In an effort to help juvenile justice system-involved youths, the Yuba County Office of Education is going to offer new services to help them transition after release and offer them positive role models.
The office of education was awarded an $891,864 grant from the Board of State and Community Corrections for the Hall 2 Home and Tri-County Mentoring programs that will provide services for those who enter the Tri-County Juvenile Rehabilitation Facility, which serves youth from Yuba, Sutter and Colusa counties.
Bobbi Abold, assistant superintendent of instruction at the Yuba County Office of Education, said the Yuba County Office of Education oversees the educational services for the facility and they applied for the grant and brought the other counties on as partners.
Brendon Messina, youth advocate for the Yuba County Office of Education, said the Hall 2 Home Program will have a facilitator with a contractor they partnered with who will provide case management while a juvenile is still incarcerated. Once the juvenile is released into their community and adjusting, the transition person can connect them with employment services, education services, make sure their mental health needs are being met and more.
“We don’t want to say this is our curriculum for all students because all students have different needs, whether it’s substance abuse education, employment services, post-secondary education,” Messina said. “So really it depends on how the facilitator or the person that’s case managing them determines what their needs are.”
Messina said one of the things he likes to highlight in the program is the “warm handoff.”
Abold said instead of just giving the youth a list of things to do to help them be successful or, for example, just telling them to go to a counselor, they will help the youth connect with resources.
“The at-risk population, when they’re released, sometimes, the ball gets dropped on what kind of resources we can connect them to because they get scared, they get nervous, so there’s a person that actually walks beside them and puts them in those resources,” Messina said.
The other program that’s funded by the grant is the Tri-County Mentoring Program for probation-involved youth.
Messina said it starts with a planning phase where staff recruits mentors and creates a pool of mentees.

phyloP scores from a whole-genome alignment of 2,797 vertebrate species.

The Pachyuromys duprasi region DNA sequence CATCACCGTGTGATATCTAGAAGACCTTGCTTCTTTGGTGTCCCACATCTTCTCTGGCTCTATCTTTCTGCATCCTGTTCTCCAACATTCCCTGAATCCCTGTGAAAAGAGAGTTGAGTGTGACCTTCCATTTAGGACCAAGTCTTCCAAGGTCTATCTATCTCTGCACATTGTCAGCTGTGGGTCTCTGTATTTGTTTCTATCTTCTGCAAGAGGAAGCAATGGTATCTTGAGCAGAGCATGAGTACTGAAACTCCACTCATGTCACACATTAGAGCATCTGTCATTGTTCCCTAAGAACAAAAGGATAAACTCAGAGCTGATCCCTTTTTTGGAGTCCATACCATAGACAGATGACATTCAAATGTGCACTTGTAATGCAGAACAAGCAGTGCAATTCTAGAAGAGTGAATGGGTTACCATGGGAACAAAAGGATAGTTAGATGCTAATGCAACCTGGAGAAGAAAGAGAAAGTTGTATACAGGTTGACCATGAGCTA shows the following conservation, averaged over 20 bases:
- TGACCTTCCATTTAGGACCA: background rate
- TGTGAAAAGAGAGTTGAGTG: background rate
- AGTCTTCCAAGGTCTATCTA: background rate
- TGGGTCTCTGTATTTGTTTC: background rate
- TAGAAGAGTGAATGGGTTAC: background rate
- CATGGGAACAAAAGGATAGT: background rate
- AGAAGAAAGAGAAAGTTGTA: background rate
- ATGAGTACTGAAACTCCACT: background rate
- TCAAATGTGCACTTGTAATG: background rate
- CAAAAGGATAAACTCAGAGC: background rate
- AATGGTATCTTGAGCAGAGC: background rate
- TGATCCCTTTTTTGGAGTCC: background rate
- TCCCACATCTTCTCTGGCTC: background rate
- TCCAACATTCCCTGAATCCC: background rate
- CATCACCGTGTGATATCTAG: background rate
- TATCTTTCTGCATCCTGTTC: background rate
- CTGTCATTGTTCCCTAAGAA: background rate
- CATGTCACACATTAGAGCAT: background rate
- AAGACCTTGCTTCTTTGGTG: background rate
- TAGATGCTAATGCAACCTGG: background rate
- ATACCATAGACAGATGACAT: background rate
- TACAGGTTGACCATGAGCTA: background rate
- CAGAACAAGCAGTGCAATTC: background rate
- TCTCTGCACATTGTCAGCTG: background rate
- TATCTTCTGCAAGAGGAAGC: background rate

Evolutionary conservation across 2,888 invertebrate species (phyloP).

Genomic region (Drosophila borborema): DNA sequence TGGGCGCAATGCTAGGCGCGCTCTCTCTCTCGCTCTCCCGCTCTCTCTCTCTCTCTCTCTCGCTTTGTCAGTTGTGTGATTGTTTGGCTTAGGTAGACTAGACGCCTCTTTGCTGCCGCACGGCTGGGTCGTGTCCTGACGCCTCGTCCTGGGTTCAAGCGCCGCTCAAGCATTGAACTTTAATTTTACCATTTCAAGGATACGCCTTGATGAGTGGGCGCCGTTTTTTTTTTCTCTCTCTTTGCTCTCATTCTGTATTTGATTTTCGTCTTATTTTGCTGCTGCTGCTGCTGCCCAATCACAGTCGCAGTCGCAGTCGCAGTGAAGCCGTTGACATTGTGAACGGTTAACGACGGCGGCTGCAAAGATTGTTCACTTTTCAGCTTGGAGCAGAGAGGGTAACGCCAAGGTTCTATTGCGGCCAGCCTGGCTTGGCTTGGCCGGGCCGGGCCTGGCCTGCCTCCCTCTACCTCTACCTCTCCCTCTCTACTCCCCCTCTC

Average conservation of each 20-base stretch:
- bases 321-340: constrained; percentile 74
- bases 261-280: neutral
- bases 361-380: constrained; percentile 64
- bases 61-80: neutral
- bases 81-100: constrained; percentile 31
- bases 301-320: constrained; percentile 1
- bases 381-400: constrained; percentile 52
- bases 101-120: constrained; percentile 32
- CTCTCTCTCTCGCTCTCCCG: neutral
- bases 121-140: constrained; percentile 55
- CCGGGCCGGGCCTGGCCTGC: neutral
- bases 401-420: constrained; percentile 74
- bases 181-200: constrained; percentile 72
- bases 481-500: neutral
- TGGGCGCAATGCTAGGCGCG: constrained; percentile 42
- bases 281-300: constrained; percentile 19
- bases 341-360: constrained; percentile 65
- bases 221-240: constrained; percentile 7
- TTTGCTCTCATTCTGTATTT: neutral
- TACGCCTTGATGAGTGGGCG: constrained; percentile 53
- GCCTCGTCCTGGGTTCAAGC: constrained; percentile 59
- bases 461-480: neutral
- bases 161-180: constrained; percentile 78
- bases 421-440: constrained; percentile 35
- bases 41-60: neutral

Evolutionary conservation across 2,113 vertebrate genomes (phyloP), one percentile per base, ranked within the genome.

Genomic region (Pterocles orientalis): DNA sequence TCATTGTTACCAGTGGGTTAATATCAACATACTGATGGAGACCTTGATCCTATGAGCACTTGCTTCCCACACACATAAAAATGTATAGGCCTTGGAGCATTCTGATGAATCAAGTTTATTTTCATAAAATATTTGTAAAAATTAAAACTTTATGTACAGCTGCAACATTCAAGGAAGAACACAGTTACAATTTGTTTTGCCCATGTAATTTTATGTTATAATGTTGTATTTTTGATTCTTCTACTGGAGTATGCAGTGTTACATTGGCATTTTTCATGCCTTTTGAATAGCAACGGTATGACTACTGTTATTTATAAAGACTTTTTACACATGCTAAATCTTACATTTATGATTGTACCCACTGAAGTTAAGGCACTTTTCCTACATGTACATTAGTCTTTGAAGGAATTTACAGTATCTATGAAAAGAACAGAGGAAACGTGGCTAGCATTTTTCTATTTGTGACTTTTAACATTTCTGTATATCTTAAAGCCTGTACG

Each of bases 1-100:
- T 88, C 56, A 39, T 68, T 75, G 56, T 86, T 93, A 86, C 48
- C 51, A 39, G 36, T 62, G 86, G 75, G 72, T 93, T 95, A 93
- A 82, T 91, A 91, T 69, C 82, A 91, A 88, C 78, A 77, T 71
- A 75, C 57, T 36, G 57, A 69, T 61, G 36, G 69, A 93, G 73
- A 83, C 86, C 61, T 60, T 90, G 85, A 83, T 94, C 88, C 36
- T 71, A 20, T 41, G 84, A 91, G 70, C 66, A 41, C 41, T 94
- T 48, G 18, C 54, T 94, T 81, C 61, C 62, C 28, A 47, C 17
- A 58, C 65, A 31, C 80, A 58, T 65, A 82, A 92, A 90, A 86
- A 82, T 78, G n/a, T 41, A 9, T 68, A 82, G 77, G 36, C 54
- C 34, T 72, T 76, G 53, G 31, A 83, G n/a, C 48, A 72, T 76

There’s also a vetting process, interviewing, interest matching and then the mentors will be matched with mentees based on things like interests and hobbies.
Following that, there’s an implementation phase where they participate in social activities.
“The mentor can just be that guidance, that positive role model out in the community whether it’s going to lunch, ice cream or whatever that may look like so they have someone to depend on that’s a positive role model,” Messina said. “... The mentoring is completely prosocial because when you look at the Hall 2 Home program, it fulfills more of that needs gap or that achievement gap.
The mentoring program is more of an exposure-type program.”
Messina said every youth that goes into the juvenile hall that has to stay for more than 21 days receives full services – which aligns with law.
They are also aiming to serve 15 collective youth from the three counties to start in the mentoring program but want to grow it each year.
Abold said they are in the employment phase of the programs – such as hiring a facilitator for the Hall 2 Home program and a prevention assistant for the mentoring program.
Messina said that the programs are estimated to be implemented in February.
The grant they received for the programs is a three-year grant but they have plans to reapply or find more funding based on outcomes, Messina said.
“It is part of Yuba County Office of Education’s strategic plan to support our entire community of youth and their families, but especially at-risk youth,” Abold said. “... We support our school districts in supporting all students, but then as their needs cannot be met there, that’s where the county office of education comes in.”